2. Laws, K. The Guardian. Published online: 5 February 2016
NICE claim that they provide ‘evidence based’ healthcare guidance, but Keith Laws believes this isn’t the case when it comes to psychological therapies like CBT.
We routinely hear about bias and questionable research practices in the world of ‘Big Pharma’, while psychological therapies are often portrayed as pursuing a ‘purer’ path. Is it possible, however, that an organisation as renowned as the National Institute for Health and Clinical Excellence (NICE), whose recommendations apply to health practices in England and Wales but exert influence internationally, might be biased in favour of psychotherapy?
In our paper published in Lancet Psychiatry, we re-assess the evidence used by NICE to recommend psychological therapies as an intervention for bipolar disorder. The diagnosis of bipolar disorder typically describes a cycling between periods of depression and mania (where the latter may involve grandiose ideas, increased drive and decreased sleep, which can all culminate in psychosis and exhaustion if untreated).
Maloney, S. BMJ Clinical Evidence Blog | 4 Feb, 16
From our research we learned that 96% (n=810) of our health professional study participants felt that there was a role for social media in communicating research evidence, and that 80% of participants already used social media for professional purposes. With these overwhelming numbers we felt that there was no more point in looking at the acceptability of social media by health professionals – instead, it was time to focus on investigating how social media can impact on the translation of evidence to practice and on behaviour change.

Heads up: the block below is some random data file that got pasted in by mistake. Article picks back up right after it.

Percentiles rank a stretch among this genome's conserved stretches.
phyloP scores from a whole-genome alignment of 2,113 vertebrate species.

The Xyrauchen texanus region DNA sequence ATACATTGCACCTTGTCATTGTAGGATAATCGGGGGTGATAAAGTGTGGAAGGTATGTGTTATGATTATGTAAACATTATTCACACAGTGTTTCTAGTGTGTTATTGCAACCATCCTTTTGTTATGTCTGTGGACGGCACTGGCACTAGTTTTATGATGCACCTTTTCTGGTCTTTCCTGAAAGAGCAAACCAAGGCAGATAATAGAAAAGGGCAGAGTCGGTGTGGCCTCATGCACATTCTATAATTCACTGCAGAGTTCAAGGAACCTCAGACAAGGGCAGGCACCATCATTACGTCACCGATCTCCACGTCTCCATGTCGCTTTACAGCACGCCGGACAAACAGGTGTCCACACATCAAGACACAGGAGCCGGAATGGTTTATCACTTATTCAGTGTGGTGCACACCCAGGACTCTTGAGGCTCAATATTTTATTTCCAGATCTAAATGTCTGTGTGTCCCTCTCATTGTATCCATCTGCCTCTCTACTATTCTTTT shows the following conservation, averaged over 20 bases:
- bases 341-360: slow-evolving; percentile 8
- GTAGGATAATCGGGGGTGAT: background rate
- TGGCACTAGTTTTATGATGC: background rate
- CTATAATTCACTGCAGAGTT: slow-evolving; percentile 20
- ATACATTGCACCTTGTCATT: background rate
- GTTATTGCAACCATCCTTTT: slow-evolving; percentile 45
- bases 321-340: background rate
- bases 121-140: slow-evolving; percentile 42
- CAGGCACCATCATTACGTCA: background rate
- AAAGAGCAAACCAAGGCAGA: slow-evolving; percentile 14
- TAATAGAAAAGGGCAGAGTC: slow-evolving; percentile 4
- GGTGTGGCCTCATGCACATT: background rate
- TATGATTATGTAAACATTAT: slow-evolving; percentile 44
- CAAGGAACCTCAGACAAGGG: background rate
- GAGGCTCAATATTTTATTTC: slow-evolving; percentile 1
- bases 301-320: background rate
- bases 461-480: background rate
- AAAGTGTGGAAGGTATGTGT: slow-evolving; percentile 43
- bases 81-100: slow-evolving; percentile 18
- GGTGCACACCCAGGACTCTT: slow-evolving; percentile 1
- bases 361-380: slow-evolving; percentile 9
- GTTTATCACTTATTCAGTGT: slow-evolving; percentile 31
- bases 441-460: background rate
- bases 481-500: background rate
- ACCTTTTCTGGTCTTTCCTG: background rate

At the time, we could not locate any published studies that reported an empirical evaluation of the impact and role of social media on translation of health research into practice. This was the catalyst for our investigation to explore the efficacy of social media as an educational medium to effectively translate emerging research evidence into clinical practice.
Outcomes of our trial included a significant shift in clinician attitudes toward social media, increase in knowledge exam results, and the majority of participants reporting a change in their clinical practices. Approximately 70% of the participants reported that receiving the social media posts increased their use of research evidence within their clinical practice.
The use of social media for improving the translation of evidence to practice is certainly not without its problems – however, our traditional methods are problematic also, such as the lag time for the publication process.
Given the expanding costs of medical education and professional development, both to the individual and to employers, I believe there are a number of focus areas for further research in this field. These include investigating the cost-effectiveness and cost-benefit of education practices, along with head to head comparisons of varying approaches available to social media for the translation of clinical evidence to practice.